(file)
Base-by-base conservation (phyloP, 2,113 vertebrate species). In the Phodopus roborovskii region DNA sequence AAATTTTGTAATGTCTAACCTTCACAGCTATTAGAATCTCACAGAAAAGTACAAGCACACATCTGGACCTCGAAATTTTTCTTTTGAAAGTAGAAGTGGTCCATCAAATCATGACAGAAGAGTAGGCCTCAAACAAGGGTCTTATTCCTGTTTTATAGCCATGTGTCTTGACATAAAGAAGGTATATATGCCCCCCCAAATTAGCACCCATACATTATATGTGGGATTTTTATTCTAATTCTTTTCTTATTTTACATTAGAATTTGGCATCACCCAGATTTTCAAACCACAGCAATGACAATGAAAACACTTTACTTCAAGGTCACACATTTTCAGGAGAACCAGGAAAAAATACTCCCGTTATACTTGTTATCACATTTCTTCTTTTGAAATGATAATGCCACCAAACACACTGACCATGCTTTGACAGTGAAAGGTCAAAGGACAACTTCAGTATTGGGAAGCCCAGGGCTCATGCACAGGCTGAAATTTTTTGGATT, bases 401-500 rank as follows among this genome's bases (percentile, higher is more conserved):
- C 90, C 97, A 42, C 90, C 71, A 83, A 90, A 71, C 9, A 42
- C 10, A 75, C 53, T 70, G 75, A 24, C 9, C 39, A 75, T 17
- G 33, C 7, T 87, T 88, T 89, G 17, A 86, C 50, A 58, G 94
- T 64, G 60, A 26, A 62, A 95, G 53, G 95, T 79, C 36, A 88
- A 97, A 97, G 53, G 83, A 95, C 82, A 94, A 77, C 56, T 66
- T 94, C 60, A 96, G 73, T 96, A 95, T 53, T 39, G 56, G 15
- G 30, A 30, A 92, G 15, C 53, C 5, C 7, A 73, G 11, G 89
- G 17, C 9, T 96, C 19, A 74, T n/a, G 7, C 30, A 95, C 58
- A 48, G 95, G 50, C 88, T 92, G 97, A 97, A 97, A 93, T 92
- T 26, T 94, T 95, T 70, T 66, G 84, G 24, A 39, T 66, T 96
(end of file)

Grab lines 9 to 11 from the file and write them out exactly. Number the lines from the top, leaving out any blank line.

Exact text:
- G 17, C 9, T 96, C 19, A 74, T n/a, G 7, C 30, A 95, C 58
- A 48, G 95, G 50, C 88, T 92, G 97, A 97, A 97, A 93, T 92
- T 26, T 94, T 95, T 70, T 66, G 84, G 24, A 39, T 66, T 96